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Spurred by recent events (https://news.ycombinator.com/item?id=8244700), this is a quick set of jotted-down thoughts about the state of "Semantic" Versioning, and why we should be fighting the good fight against it.
For a long time in the history of software, version numbers indicated the relative progress and change in a given piece of software. A major release (1.x.x) was *major*, a minor release (x.1.x) was *minor*, and a patch release was just a small patch. You could evaluate a given piece of software by name + version, and get a feeling for how far away version 2.0.1 was from version 2.8.0.
But Semantic Versioning (henceforth, SemVer), as specified at http://semver.org/, changes this to prioritize a mechanistic understanding of a codebase over a human one. *Any* "breaking" change to the software must be accompanied with a new major version number. It's alright for robots, but bad for us.
SemVer tries to compress a huge amount of information — the nature of the change, the percentage of users that will be affected by the change, the severity of the change (Is it easy to fix my code? Or do I have to rewrite everything?) — into a single number. And unsurprisingly, it's impossible for that single number to contain enough meaningful information.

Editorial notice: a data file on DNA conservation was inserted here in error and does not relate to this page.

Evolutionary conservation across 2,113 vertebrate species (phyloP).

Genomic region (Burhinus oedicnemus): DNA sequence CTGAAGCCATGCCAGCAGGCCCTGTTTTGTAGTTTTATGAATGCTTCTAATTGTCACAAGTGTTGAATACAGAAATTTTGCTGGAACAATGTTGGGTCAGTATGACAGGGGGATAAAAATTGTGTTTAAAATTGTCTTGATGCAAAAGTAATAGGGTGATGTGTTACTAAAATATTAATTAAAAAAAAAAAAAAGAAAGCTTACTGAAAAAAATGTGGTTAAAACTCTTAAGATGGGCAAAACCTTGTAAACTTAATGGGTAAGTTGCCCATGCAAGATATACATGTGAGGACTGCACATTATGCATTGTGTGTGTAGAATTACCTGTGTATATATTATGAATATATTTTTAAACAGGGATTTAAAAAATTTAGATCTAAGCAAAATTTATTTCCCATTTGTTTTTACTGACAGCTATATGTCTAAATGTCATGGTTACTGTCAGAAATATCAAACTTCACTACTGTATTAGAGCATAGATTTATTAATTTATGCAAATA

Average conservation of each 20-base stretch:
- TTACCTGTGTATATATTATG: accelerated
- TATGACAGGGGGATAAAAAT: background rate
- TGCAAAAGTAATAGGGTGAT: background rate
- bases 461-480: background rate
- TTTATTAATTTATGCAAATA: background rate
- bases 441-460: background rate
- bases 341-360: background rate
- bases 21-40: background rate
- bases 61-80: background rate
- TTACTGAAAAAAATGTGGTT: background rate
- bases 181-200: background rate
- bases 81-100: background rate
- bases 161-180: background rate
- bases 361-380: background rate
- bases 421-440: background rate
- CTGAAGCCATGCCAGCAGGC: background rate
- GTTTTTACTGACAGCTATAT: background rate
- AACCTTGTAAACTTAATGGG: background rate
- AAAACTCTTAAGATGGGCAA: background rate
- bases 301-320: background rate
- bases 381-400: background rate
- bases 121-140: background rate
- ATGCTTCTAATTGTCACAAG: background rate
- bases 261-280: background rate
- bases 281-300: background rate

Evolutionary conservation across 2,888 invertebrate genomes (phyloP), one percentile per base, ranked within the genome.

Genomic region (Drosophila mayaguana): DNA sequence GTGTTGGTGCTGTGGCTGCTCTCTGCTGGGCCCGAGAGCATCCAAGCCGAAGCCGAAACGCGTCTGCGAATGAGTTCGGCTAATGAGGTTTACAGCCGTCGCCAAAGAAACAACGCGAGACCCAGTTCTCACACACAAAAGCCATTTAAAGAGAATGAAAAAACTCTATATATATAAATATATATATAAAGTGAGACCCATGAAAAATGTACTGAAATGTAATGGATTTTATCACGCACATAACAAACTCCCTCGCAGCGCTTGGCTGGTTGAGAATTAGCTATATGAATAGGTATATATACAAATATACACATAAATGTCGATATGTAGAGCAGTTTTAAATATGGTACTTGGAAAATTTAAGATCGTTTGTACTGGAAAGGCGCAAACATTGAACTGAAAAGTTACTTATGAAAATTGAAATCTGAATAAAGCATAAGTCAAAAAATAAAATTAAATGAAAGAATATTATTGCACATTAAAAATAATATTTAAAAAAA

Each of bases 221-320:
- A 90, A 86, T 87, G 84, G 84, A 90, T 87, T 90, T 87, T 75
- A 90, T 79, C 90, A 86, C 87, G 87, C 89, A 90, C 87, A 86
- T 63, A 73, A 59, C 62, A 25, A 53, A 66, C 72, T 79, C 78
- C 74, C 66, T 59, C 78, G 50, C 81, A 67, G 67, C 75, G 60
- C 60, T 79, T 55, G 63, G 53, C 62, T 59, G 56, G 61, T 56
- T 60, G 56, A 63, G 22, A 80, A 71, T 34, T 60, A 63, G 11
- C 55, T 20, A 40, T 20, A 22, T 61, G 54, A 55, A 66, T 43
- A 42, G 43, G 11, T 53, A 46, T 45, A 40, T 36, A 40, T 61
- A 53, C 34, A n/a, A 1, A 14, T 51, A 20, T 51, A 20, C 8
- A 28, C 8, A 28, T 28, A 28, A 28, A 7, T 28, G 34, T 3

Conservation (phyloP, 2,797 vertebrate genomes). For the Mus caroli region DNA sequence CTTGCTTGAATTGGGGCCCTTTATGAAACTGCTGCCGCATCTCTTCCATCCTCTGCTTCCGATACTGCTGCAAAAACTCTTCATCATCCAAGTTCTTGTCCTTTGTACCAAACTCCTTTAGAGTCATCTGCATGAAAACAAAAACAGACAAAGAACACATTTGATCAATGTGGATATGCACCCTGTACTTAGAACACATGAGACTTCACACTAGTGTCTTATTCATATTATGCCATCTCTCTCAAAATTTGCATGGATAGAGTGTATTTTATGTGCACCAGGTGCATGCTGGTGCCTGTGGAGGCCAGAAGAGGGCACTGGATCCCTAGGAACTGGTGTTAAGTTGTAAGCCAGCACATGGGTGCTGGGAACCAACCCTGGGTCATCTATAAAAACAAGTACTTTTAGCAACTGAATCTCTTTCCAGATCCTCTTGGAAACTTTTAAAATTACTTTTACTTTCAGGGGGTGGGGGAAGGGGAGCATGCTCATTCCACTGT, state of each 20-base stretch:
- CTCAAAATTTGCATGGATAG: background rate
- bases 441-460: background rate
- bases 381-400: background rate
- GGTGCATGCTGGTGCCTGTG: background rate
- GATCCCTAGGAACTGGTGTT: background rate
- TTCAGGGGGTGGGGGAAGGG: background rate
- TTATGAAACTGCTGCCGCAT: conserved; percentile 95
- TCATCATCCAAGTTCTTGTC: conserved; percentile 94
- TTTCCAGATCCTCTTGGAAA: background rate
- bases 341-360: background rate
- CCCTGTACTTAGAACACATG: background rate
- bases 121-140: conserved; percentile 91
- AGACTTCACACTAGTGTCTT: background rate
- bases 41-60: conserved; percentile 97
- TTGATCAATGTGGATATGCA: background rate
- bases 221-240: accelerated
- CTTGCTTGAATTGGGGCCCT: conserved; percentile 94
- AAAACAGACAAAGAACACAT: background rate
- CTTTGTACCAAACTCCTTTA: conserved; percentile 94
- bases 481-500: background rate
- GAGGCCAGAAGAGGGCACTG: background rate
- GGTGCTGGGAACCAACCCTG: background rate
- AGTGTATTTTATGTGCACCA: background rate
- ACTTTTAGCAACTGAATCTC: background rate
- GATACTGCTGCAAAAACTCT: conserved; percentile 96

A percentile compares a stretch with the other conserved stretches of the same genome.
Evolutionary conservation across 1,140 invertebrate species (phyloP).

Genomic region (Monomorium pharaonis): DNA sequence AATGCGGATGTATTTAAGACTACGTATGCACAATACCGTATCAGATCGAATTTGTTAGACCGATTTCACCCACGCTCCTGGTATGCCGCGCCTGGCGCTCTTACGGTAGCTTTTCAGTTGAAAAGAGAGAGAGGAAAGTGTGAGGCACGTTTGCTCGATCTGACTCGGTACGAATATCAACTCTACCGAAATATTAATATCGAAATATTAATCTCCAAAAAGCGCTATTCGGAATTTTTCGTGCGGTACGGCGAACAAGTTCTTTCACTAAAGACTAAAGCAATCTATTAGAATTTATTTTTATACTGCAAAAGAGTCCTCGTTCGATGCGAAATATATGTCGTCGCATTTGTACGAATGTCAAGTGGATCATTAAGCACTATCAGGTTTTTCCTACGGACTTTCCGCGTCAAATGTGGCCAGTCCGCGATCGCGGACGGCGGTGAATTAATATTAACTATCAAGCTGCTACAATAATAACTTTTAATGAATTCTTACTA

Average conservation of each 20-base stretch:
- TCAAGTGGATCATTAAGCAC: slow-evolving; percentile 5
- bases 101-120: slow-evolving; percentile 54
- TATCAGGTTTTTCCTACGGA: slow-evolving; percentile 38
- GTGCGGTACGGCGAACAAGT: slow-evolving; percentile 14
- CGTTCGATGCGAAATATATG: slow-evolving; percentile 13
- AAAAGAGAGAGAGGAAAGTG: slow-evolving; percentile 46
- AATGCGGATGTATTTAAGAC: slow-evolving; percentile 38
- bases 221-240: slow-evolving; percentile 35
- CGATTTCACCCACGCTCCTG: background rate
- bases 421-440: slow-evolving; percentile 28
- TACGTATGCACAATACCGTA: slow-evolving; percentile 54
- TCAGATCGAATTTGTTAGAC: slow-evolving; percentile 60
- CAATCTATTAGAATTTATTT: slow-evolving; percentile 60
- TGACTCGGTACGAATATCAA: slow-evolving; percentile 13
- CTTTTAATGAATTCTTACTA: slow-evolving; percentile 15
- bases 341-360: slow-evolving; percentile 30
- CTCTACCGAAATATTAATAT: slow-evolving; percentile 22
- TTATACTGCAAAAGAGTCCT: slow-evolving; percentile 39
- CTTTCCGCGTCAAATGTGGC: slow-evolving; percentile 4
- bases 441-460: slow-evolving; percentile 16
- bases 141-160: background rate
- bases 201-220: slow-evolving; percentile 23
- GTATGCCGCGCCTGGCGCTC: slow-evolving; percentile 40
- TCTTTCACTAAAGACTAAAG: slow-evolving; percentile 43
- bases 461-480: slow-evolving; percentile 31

If your package has a minor change in behavior that will "break" for 1% of your users, is that a breaking change? Does that change if the number of affected users is 10%? or 20? How about if instead, it's only a small number of users that will have to change their code, but the change for them will be difficult? — a common event with deprecated unpopular features. Semantic versioning treats all of these scenarios in the same way, even though in a perfect world the consumers of your codebase should be reacting to them in quite different ways.